A new study published by physicians from the Mental Health Research Institute and Monash University of Victoria, Australia, showed that all atypical antipsychotics studied were equally efficacious when used at optimal doses as primary medication for inpatients with acute psychosis.(1)
They were associated with remarkably brief hospital stays. This hospital-based study adds to the clinical evidence regarding patient response patterns to the best treatment approaches of acute psychosis in real-life clinical practice.
The study published in the International Journal of Psychiatry in Clinical Practice also found that patients treated with the atypical antipsychotics quetiapine, risperidone or olanzapine as primary treatment, in addition to adjunctive medications, showed a similar time to efficacy (mean time to efficacy was 11.2, 10.2 and 11.2 days, respectively).(1) The mean doses of atypical antipsychotics used were 567 mg quetiapine, 4.1 mg risperidone or 22.5 mg olanzapine.
Overall, hospital stays for these patients were remarkably brief despite their initial severe psychopathological disturbances. Patients treated with quetiapine, risperidone and olanzapine were discharged from hospital in just over two weeks (means of 17.0, 16.7 and 15.8 days, respectively). All medication schedules were associated with good tolerability and no serious side effects were seen. Patients receiving quetiapine required significantly less benzodiazepines as co-medication compared to patients receiving risperidone or olanzapine.
Lead investigator Professor Nicholas Keks, Mental Health Hospital Research Institute of Victoria, Australia, commented: “Acute psychosis is a severe mental condition that greatly disturbs the life of affected individuals and their families. The most important aim of therapy is to alleviate symptoms rapidly and, using medication optimally, to facilitate return to community care. The atypical antipsychotics studied clearly help to achieve a return to normal life for these patients.”
This study also examined a more rapid titration schedule of the atypical antipsychotic quetiapine (n = 32) than the current approved prescribing information. Most patients responded well to the accelerated titration, which started at 150-400 mg of quetiapine on day one and increased to higher doses in the course of treatment.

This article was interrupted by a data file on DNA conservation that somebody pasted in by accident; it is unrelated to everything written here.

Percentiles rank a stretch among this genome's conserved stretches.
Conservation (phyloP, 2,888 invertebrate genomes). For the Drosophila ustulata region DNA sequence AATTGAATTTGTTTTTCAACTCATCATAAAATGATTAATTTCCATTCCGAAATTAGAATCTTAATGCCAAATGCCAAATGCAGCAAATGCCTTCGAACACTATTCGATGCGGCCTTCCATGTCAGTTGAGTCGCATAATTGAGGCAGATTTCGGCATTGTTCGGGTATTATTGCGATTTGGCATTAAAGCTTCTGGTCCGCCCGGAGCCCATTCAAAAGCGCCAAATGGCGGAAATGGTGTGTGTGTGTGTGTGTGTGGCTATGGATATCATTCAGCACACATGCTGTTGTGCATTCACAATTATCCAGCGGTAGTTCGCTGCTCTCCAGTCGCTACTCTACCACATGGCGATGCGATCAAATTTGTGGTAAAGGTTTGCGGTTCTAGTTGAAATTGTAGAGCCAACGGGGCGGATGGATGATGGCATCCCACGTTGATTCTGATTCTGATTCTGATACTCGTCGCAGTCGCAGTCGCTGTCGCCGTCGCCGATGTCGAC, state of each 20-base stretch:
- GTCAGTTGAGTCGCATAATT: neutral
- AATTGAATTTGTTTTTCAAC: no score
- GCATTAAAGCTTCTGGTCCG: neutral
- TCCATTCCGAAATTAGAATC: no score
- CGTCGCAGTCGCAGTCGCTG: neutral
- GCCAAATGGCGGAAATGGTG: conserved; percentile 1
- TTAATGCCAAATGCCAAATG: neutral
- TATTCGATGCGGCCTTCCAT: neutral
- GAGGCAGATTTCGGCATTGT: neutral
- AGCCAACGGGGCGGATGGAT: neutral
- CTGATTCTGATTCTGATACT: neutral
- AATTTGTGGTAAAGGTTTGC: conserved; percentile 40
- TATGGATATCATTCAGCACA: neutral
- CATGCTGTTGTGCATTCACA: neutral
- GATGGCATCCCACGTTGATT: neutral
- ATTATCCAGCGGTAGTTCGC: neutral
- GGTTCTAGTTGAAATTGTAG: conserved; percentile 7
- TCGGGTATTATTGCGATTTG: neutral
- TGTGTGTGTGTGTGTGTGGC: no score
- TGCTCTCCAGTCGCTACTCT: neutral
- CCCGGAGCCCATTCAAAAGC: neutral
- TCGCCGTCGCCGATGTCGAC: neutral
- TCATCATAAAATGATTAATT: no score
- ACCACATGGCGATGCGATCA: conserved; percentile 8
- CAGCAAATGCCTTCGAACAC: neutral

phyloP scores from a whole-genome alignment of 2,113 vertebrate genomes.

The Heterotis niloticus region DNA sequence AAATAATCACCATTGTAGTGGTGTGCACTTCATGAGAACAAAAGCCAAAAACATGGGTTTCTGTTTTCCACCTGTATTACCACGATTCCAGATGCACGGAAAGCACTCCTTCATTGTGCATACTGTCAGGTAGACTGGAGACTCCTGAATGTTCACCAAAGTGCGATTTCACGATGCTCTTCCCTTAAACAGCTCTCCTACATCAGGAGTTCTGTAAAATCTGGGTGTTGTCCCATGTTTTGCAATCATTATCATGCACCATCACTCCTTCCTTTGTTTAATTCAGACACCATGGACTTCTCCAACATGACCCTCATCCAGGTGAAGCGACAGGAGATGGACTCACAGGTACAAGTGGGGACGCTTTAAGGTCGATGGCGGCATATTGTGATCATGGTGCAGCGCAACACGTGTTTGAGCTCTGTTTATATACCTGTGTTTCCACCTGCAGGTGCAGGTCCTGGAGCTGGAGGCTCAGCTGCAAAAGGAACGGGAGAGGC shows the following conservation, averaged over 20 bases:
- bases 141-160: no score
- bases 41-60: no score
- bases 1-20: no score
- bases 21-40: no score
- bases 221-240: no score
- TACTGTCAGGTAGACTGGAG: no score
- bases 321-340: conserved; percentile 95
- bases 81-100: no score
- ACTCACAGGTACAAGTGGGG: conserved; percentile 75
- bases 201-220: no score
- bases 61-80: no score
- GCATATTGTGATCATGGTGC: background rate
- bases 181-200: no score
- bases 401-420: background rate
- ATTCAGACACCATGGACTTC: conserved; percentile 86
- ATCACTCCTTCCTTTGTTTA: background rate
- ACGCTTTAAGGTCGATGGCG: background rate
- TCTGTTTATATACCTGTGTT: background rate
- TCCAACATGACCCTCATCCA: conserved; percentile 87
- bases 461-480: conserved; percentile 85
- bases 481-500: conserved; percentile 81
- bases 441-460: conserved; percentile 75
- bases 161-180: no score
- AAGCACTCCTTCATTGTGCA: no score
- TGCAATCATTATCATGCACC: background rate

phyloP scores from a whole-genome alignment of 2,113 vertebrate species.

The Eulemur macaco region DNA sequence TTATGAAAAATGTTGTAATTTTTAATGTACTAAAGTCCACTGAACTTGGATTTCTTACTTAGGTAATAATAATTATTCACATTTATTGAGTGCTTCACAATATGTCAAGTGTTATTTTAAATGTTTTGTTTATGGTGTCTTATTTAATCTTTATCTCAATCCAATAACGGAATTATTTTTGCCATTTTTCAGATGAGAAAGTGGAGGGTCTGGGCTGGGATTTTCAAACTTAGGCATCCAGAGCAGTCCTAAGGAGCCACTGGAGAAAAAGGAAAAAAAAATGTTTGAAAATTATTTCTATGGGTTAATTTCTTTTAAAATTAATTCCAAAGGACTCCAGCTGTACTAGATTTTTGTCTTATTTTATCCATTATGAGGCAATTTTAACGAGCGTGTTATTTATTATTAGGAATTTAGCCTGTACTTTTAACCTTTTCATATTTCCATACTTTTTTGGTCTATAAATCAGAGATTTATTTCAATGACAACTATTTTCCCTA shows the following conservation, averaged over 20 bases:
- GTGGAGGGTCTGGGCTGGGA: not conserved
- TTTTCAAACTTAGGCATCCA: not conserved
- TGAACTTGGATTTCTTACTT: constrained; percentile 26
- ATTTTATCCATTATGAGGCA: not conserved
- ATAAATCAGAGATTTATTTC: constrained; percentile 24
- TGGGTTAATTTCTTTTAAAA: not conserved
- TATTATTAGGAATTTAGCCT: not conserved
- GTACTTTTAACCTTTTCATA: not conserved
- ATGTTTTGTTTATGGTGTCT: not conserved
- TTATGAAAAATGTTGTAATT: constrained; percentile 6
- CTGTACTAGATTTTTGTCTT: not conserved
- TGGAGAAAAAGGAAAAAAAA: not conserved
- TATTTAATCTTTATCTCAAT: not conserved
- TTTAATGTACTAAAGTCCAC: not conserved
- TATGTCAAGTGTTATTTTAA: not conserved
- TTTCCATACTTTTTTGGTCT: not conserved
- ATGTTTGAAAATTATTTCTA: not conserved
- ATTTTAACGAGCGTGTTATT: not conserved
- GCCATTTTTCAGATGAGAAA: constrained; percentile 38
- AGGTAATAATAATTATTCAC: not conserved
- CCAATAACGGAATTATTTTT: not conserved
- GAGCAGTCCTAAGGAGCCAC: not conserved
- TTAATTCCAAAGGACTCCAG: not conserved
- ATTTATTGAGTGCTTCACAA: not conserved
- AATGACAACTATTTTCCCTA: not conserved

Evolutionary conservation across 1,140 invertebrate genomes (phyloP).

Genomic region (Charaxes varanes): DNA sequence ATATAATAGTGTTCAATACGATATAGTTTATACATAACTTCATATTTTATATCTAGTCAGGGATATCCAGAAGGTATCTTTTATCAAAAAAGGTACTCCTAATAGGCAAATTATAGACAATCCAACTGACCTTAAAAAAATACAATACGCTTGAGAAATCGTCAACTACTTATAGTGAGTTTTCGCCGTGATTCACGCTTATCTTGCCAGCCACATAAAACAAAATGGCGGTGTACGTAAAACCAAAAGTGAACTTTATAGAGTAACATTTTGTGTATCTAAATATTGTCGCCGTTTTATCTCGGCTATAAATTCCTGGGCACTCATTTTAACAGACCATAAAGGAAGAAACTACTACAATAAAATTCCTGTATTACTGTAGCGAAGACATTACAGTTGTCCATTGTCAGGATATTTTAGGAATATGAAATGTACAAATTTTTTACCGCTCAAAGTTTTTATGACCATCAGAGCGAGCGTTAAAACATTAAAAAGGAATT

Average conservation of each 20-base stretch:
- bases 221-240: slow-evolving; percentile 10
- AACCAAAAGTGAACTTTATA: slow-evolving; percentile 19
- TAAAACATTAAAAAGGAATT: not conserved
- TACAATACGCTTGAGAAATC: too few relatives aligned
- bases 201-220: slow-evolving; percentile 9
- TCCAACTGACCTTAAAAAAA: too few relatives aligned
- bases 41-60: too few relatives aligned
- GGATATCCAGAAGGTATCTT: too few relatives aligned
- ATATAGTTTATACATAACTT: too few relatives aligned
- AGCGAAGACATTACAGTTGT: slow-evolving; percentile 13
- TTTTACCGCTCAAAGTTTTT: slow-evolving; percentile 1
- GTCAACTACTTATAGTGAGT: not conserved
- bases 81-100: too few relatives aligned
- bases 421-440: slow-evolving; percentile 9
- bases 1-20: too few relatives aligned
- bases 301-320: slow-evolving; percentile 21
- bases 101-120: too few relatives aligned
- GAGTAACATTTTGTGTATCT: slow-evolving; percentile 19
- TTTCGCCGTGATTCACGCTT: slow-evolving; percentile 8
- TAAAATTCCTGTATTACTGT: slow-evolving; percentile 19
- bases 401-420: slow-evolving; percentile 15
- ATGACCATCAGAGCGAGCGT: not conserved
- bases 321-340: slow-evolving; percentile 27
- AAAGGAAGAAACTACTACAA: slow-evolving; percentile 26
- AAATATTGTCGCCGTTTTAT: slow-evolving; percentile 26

Prof Keks added: “Clinical guidelines are very important. However, it is even more important to fine-tune the therapy approach to the individual to achieve the optimal treatment outcome, especially in acute psychosis. Some patients seem to respond well to higher doses of atypicals or faster titration of quetiapine although larger studies are necessary to support our findings.”
Acute mental illness causes a significant strain on the healthcare and societal resources. Acute psychosis can appear suddenly in untreated individuals with schizophrenia, or schizophrenia-spectrum disorders, but also people suffering from bipolar disorder or major depression. It is estimated that approximately one percent of the population are affected by schizophrenia,(2) four percent by schizophrenia-spectrum disorders,(3) three to four percent by bipolar disorder(4) and six percent by major depression(5).
The retrospective, naturalistic study conducted by Professor Nicholas Keks and colleagues over a period of 12 months at Box Hill Hospital acute psychiatric care unit during 2001 included 137 inpatients who were prescribed atypical antipsychotics as first-line treatment for their acute psychosis. In total, 37 patients received quetiapine, 38 risperidone and 56 olanzapine in addition to other medications. Treatment protocols were developed from published guidelines.
The study was funded by the Mental Health Research Institute of Victoria.
1) Keks N, Tonso M, Tabone K, et al. Clinical experience with atypical antipsychotics in an acute inpatient unit: focus on quetiapine. Int J Psychiatry Clin Practice 2006;10(2):138-41.
2) Suppina AL, Patten SB. Self-reported diagnoses of schizophrenia and psychotic disorders may be valuable for monitoring and surveillance. Can J Psychiatry 2006;51(4):256-9.
3) Mattia JI, Zimmerman M. Epidemiology. In Livesley WJ, ed. The handbook of personality disorders. New York, NY: The Guilford Press, 2001;107-23.
4) Hirschfeld RMA, Calabrese JR, Weissman MM, et al. Screening for bipolar disorder in the community. J Clin Psychiatry 2003;64:53-9.
5) Wittchen ES, Jacobi F. Size and burden of mental disorders in Europe – a critical review and appraisal of 27 studies. Eur Neuropsychopharmacology 2005;15:357-76.
Source: PR Newswire